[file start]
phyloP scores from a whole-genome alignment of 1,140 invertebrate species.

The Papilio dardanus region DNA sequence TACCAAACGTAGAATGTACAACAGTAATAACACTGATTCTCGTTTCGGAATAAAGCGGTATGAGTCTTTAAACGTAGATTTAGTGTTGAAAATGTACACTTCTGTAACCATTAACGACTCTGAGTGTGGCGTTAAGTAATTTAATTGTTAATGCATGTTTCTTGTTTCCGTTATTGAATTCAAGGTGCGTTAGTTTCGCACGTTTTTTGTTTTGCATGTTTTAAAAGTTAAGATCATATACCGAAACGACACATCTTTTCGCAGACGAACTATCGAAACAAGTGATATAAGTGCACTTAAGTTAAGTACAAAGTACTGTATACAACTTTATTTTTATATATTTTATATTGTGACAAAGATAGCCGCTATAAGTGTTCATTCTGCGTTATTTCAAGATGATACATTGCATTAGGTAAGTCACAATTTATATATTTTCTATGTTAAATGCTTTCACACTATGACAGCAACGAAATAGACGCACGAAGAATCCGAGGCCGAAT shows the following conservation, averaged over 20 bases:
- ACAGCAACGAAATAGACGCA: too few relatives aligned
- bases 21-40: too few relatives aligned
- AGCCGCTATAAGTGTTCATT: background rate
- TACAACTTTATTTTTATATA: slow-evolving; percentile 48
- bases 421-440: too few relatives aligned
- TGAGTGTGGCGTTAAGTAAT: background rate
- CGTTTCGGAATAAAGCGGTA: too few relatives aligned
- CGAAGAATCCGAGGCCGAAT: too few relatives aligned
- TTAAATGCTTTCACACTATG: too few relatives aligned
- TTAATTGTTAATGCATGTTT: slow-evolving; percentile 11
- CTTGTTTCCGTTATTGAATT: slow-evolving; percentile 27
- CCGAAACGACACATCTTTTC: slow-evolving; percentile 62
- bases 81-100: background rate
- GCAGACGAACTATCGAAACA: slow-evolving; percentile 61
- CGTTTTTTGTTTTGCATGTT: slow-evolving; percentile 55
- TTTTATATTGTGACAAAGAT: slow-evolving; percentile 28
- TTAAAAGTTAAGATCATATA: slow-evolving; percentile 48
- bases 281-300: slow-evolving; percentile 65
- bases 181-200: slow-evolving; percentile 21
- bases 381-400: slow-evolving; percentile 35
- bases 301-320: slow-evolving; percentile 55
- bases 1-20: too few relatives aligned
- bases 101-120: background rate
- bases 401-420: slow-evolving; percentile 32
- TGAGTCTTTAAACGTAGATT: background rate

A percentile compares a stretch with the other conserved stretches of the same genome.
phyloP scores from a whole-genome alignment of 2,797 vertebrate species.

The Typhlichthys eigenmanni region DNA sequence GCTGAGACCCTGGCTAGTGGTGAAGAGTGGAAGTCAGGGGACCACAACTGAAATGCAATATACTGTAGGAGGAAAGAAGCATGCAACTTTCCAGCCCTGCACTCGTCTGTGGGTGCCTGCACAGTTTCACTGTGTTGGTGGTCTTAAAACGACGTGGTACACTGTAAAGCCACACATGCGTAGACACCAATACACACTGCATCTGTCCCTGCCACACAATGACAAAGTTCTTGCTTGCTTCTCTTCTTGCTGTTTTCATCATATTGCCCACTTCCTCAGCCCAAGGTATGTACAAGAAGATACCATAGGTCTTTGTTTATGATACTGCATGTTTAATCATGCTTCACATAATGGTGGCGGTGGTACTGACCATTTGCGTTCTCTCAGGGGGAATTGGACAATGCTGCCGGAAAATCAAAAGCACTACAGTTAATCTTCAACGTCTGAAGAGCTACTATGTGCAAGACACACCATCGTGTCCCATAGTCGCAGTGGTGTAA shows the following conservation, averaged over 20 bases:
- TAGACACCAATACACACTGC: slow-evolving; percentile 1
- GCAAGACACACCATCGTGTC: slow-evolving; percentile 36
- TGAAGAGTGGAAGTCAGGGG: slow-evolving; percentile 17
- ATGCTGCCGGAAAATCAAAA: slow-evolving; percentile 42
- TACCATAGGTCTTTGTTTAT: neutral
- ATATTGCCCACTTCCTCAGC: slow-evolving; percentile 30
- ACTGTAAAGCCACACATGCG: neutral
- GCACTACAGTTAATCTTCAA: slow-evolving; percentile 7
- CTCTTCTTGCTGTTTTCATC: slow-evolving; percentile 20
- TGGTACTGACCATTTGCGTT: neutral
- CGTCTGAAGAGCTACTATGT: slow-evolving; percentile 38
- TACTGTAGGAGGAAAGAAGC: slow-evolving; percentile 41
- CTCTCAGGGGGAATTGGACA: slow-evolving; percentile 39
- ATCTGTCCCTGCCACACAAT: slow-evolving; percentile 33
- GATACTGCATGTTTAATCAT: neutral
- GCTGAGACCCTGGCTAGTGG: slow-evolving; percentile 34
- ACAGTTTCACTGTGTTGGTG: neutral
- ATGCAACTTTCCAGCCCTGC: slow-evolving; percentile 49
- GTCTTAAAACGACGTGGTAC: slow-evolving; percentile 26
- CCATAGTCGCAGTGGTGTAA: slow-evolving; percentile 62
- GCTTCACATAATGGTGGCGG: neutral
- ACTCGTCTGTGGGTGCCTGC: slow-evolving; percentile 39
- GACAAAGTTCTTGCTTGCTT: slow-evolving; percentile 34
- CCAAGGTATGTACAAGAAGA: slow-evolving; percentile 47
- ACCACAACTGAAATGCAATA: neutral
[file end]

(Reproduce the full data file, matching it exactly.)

phyloP scores from a whole-genome alignment of 1,140 invertebrate species.

The Papilio dardanus region DNA sequence TACCAAACGTAGAATGTACAACAGTAATAACACTGATTCTCGTTTCGGAATAAAGCGGTATGAGTCTTTAAACGTAGATTTAGTGTTGAAAATGTACACTTCTGTAACCATTAACGACTCTGAGTGTGGCGTTAAGTAATTTAATTGTTAATGCATGTTTCTTGTTTCCGTTATTGAATTCAAGGTGCGTTAGTTTCGCACGTTTTTTGTTTTGCATGTTTTAAAAGTTAAGATCATATACCGAAACGACACATCTTTTCGCAGACGAACTATCGAAACAAGTGATATAAGTGCACTTAAGTTAAGTACAAAGTACTGTATACAACTTTATTTTTATATATTTTATATTGTGACAAAGATAGCCGCTATAAGTGTTCATTCTGCGTTATTTCAAGATGATACATTGCATTAGGTAAGTCACAATTTATATATTTTCTATGTTAAATGCTTTCACACTATGACAGCAACGAAATAGACGCACGAAGAATCCGAGGCCGAAT shows the following conservation, averaged over 20 bases:
- ACAGCAACGAAATAGACGCA: too few relatives aligned
- bases 21-40: too few relatives aligned
- AGCCGCTATAAGTGTTCATT: background rate
- TACAACTTTATTTTTATATA: slow-evolving; percentile 48
- bases 421-440: too few relatives aligned
- TGAGTGTGGCGTTAAGTAAT: background rate
- CGTTTCGGAATAAAGCGGTA: too few relatives aligned
- CGAAGAATCCGAGGCCGAAT: too few relatives aligned
- TTAAATGCTTTCACACTATG: too few relatives aligned
- TTAATTGTTAATGCATGTTT: slow-evolving; percentile 11
- CTTGTTTCCGTTATTGAATT: slow-evolving; percentile 27
- CCGAAACGACACATCTTTTC: slow-evolving; percentile 62
- bases 81-100: background rate
- GCAGACGAACTATCGAAACA: slow-evolving; percentile 61
- CGTTTTTTGTTTTGCATGTT: slow-evolving; percentile 55
- TTTTATATTGTGACAAAGAT: slow-evolving; percentile 28
- TTAAAAGTTAAGATCATATA: slow-evolving; percentile 48
- bases 281-300: slow-evolving; percentile 65
- bases 181-200: slow-evolving; percentile 21
- bases 381-400: slow-evolving; percentile 35
- bases 301-320: slow-evolving; percentile 55
- bases 1-20: too few relatives aligned
- bases 101-120: background rate
- bases 401-420: slow-evolving; percentile 32
- TGAGTCTTTAAACGTAGATT: background rate

A percentile compares a stretch with the other conserved stretches of the same genome.
phyloP scores from a whole-genome alignment of 2,797 vertebrate species.

The Typhlichthys eigenmanni region DNA sequence GCTGAGACCCTGGCTAGTGGTGAAGAGTGGAAGTCAGGGGACCACAACTGAAATGCAATATACTGTAGGAGGAAAGAAGCATGCAACTTTCCAGCCCTGCACTCGTCTGTGGGTGCCTGCACAGTTTCACTGTGTTGGTGGTCTTAAAACGACGTGGTACACTGTAAAGCCACACATGCGTAGACACCAATACACACTGCATCTGTCCCTGCCACACAATGACAAAGTTCTTGCTTGCTTCTCTTCTTGCTGTTTTCATCATATTGCCCACTTCCTCAGCCCAAGGTATGTACAAGAAGATACCATAGGTCTTTGTTTATGATACTGCATGTTTAATCATGCTTCACATAATGGTGGCGGTGGTACTGACCATTTGCGTTCTCTCAGGGGGAATTGGACAATGCTGCCGGAAAATCAAAAGCACTACAGTTAATCTTCAACGTCTGAAGAGCTACTATGTGCAAGACACACCATCGTGTCCCATAGTCGCAGTGGTGTAA shows the following conservation, averaged over 20 bases:
- TAGACACCAATACACACTGC: slow-evolving; percentile 1
- GCAAGACACACCATCGTGTC: slow-evolving; percentile 36
- TGAAGAGTGGAAGTCAGGGG: slow-evolving; percentile 17
- ATGCTGCCGGAAAATCAAAA: slow-evolving; percentile 42
- TACCATAGGTCTTTGTTTAT: neutral
- ATATTGCCCACTTCCTCAGC: slow-evolving; percentile 30
- ACTGTAAAGCCACACATGCG: neutral
- GCACTACAGTTAATCTTCAA: slow-evolving; percentile 7
- CTCTTCTTGCTGTTTTCATC: slow-evolving; percentile 20
- TGGTACTGACCATTTGCGTT: neutral
- CGTCTGAAGAGCTACTATGT: slow-evolving; percentile 38
- TACTGTAGGAGGAAAGAAGC: slow-evolving; percentile 41
- CTCTCAGGGGGAATTGGACA: slow-evolving; percentile 39
- ATCTGTCCCTGCCACACAAT: slow-evolving; percentile 33
- GATACTGCATGTTTAATCAT: neutral
- GCTGAGACCCTGGCTAGTGG: slow-evolving; percentile 34
- ACAGTTTCACTGTGTTGGTG: neutral
- ATGCAACTTTCCAGCCCTGC: slow-evolving; percentile 49
- GTCTTAAAACGACGTGGTAC: slow-evolving; percentile 26
- CCATAGTCGCAGTGGTGTAA: slow-evolving; percentile 62
- GCTTCACATAATGGTGGCGG: neutral
- ACTCGTCTGTGGGTGCCTGC: slow-evolving; percentile 39
- GACAAAGTTCTTGCTTGCTT: slow-evolving; percentile 34
- CCAAGGTATGTACAAGAAGA: slow-evolving; percentile 47
- ACCACAACTGAAATGCAATA: neutral